Find a way to contribute. Joel Feinman, now a lawyer who provides legal services to the poor, was set on his career path by a book he read in college: The Massacre at El Mozote, an account of a 1981 slaughter of villagers in El Salvador. After writing and staging a campus play about the massacre, and traveling to El Salvador, Feinman “decided that I wanted to do something to help people and bring a little justice to the world.”

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40 comments
safdarali083
safdarali083

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thecurlyone
thecurlyone

As a new faculty member at a community college, we were given this book by the people who ran our new faculty orientation. Ken Bain really has a good way of putting things so that they make sense.

MaryKings
MaryKings

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weberhaber
weberhaber

I can send out 30 free copies just let me know where?

Happy week

thewholetruth
thewholetruth

Secrets of the most successful college students..After Daddy and or Uncle "makes calls" that get you accepted in the School... Then

1. Cheat

2. Don't get caught

3.Party all day then Lie on your job application

4, Graduate as an airhead who will probably be the boss in some company


keneckert
keneckert

To be printed and distributed as a discussion paper for my class. I teach in Korea and am continually frustrated by parents and students who feel that the purpose of life is to get into Harvard and anything else is a disappointment. How nice to see my own experience confirmed that to a large extent we don't go to good universities; we are or aren't good university students.

SedonaCole
SedonaCole

What a great, practical guide. I think the most important of the list is to pursue passion! I also think there is one more item that could be mentioned, and that is to believe in yourself. A lot of people set the bar far lower than what their potential is, and therefore really don't give themselves a chance. A great solution for that is having a coach or mentor. I found a site that had a brilliant quote on it, which said 'The definition you’ve placed on yourself – or have allowed others to place on you – is precisely why you have what you have, do what you do, are what you are and act how you act'. (Source: www.FTRnation.com, an online mentoring/coaching site). It helped me break down my own limitations and go way beyond what I though was possible. Great post!! Loved the insights.

epov111
epov111

INDEED, VERY INFORMATIVE AND AN ENLIGHTENING GUIDE!  EDUCATION IS A TICKET TO THE FUTURE FOR OUR YOUNG STUDENTS. IT MAY NOT GUARANTEE THAT THEY WILL REACH THEIR DESIRED DESTINATIONS BUT, AT LEAST, THEY GET TO RIDE THE TRAIN. OTHERWISE, THEY WOULD ONLY BE LIKE THE COWS IN THE FIELDS OR THE  STANDBYS IN THE STREETS WATCHING THE TRAIN GO BY.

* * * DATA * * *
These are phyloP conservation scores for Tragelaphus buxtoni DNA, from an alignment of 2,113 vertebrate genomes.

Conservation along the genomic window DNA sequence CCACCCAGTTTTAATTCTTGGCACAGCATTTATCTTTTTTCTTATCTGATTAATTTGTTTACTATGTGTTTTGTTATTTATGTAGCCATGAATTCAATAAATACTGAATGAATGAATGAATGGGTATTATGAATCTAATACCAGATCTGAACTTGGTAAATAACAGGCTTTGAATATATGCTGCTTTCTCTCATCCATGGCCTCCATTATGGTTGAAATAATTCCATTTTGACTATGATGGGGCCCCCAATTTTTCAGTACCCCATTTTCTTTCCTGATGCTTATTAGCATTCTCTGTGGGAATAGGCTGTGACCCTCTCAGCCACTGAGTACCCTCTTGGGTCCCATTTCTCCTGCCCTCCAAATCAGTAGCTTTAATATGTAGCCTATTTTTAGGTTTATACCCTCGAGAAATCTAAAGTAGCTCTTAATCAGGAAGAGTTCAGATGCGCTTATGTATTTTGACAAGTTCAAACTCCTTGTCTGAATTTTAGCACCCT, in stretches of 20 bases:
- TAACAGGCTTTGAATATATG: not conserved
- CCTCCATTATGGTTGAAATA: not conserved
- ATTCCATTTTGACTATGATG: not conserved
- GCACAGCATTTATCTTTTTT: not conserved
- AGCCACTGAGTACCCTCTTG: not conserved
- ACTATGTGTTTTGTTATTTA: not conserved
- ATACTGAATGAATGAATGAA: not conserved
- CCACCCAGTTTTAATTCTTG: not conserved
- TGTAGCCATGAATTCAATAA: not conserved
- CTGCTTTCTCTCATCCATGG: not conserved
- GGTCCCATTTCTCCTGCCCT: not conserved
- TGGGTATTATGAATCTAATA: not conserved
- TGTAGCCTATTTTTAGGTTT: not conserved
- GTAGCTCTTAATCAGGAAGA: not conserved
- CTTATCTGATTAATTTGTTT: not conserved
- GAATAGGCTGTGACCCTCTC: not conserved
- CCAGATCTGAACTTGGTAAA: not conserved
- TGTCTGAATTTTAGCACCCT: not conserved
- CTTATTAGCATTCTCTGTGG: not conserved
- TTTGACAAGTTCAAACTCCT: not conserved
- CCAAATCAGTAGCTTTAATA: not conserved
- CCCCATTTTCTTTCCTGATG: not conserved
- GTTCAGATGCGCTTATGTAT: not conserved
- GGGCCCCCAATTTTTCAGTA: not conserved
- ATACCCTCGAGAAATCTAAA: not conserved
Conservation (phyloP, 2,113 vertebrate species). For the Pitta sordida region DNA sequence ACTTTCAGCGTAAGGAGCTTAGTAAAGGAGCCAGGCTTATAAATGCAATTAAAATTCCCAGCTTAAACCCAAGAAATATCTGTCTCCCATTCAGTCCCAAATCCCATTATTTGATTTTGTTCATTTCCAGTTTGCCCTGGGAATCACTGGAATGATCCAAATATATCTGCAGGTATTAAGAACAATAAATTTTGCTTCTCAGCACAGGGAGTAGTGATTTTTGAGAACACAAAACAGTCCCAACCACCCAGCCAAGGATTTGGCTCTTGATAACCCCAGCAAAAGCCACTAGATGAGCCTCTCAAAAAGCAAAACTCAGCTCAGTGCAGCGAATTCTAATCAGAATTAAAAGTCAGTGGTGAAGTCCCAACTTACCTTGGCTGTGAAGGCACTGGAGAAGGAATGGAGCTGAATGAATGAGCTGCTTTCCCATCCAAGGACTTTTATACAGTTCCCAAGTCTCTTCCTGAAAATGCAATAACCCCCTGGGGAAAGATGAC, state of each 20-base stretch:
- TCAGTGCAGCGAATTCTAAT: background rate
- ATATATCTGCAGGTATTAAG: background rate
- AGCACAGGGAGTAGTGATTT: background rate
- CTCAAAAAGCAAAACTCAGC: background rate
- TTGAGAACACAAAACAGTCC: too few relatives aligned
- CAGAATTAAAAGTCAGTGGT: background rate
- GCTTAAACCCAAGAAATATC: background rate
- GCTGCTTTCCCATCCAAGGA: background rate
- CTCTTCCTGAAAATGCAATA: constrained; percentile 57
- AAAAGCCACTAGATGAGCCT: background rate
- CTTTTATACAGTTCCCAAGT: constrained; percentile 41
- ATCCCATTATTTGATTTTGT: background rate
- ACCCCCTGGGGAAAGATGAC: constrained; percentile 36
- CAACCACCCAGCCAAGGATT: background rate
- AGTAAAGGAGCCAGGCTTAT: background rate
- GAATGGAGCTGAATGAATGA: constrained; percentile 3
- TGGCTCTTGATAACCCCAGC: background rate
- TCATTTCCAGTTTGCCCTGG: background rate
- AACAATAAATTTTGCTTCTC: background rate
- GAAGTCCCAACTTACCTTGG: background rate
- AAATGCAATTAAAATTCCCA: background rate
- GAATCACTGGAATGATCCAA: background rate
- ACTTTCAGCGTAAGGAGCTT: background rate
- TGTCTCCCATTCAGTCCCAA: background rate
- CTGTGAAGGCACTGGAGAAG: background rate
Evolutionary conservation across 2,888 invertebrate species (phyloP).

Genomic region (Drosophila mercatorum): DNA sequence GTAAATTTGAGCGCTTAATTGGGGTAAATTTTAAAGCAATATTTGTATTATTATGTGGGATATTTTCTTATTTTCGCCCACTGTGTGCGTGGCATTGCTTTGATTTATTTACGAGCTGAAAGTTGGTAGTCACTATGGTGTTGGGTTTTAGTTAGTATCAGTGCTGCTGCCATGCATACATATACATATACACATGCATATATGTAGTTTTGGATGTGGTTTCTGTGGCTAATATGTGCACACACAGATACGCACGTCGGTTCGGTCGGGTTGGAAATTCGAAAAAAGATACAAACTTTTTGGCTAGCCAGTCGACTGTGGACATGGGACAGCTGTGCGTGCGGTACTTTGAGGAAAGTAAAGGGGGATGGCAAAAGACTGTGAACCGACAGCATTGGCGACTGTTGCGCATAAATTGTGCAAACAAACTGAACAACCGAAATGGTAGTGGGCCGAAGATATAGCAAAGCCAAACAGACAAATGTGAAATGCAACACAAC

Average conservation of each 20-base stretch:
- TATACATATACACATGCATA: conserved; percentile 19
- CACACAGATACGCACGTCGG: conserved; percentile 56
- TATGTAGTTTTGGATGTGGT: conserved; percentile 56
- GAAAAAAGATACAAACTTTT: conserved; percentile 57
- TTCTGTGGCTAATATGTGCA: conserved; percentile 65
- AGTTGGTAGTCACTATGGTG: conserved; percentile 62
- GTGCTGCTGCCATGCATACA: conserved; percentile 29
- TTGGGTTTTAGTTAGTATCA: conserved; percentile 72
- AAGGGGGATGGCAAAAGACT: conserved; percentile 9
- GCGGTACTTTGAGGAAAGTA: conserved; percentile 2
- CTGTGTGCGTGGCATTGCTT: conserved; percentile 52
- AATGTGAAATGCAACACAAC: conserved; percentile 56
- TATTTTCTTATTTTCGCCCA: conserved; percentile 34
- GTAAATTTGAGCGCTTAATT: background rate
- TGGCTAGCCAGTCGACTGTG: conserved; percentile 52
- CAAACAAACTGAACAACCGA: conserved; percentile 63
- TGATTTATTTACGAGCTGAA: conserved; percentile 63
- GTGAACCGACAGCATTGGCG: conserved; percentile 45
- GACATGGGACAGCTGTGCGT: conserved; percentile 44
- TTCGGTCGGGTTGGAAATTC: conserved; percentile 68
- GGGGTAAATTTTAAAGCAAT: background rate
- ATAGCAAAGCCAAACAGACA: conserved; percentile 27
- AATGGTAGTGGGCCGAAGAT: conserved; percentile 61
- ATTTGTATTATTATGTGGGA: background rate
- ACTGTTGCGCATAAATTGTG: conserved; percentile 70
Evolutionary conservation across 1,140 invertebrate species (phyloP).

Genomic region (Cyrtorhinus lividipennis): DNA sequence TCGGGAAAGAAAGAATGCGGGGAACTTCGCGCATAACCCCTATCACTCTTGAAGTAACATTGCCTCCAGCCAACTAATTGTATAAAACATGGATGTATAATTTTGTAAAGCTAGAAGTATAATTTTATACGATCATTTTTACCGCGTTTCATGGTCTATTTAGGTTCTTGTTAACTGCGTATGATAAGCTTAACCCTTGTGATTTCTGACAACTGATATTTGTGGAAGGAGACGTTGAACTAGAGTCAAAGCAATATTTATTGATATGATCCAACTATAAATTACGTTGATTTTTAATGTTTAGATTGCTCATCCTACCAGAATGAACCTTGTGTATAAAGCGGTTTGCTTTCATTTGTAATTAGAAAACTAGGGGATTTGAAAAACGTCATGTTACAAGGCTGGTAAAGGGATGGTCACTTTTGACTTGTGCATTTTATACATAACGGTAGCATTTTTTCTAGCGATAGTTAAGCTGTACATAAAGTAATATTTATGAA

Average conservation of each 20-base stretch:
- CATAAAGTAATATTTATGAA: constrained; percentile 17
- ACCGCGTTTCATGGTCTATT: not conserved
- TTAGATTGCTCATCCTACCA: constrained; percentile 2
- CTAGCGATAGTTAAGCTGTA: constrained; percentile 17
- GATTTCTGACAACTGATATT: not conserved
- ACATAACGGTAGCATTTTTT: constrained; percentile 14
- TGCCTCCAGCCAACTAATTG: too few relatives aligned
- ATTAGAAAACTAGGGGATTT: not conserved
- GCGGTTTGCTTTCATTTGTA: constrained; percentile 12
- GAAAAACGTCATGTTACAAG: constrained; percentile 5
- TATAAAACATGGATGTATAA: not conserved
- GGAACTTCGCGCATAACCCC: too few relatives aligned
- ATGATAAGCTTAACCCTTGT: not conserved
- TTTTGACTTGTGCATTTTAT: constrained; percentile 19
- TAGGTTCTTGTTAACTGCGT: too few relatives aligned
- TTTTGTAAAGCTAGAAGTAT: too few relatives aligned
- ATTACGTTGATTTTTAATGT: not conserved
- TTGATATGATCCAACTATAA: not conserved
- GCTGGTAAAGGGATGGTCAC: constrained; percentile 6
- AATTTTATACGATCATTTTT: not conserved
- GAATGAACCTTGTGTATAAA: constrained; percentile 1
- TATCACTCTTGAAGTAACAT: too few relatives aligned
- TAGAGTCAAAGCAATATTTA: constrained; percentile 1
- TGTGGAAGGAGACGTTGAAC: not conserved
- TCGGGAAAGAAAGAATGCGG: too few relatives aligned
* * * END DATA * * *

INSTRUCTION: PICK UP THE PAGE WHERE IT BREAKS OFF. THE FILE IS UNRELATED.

weberhaber
weberhaber

tips

Most importantly the key to success is to focus on what you are doing in the present time. The thinking and the concentration follows the action, shifting around for less stress and overwhelming notions.

When we embrace and learn to love everything we do not just do what we love we embrace studies and overall life. We are content and that is the door opening our success.

Have something to look forward to from the smallest event to the most significant one and let go of past troubled memories carried out to your present time

Ana Weber

author of number 1 best seller book the money flow how to make money your friend and ally have a great life and improve the world

qa
qa

Grades are next to meaningless in society outside schools.  It's all about who you know or who likes you for reasons completely unrelated to grades.  Good luck!   

enzoborja
enzoborja

I think so many commenters are missing the point, thinking that the argument of this article puts good grades at odds with true learning. I agree with this article. The irony about getting good grades is that you will be most successful in achieving them when you are driven by something BEYOND it. Grades can probably get you in the door since as someone pointed out, scanning through so many applicants via their grades is so much easier than evaluating the true knowledge and skill of a person. That takes time. But if you got in the door only with high grades but don't really know your stuff, then it will eventually show because you won't be able to solve the problems posed to you. 

Think of the bigger picture of your life. You can have your grades to get you certain jobs. But to truly be capable of leading your life towards the direction you want, then you have to BE good and not just LOOK good.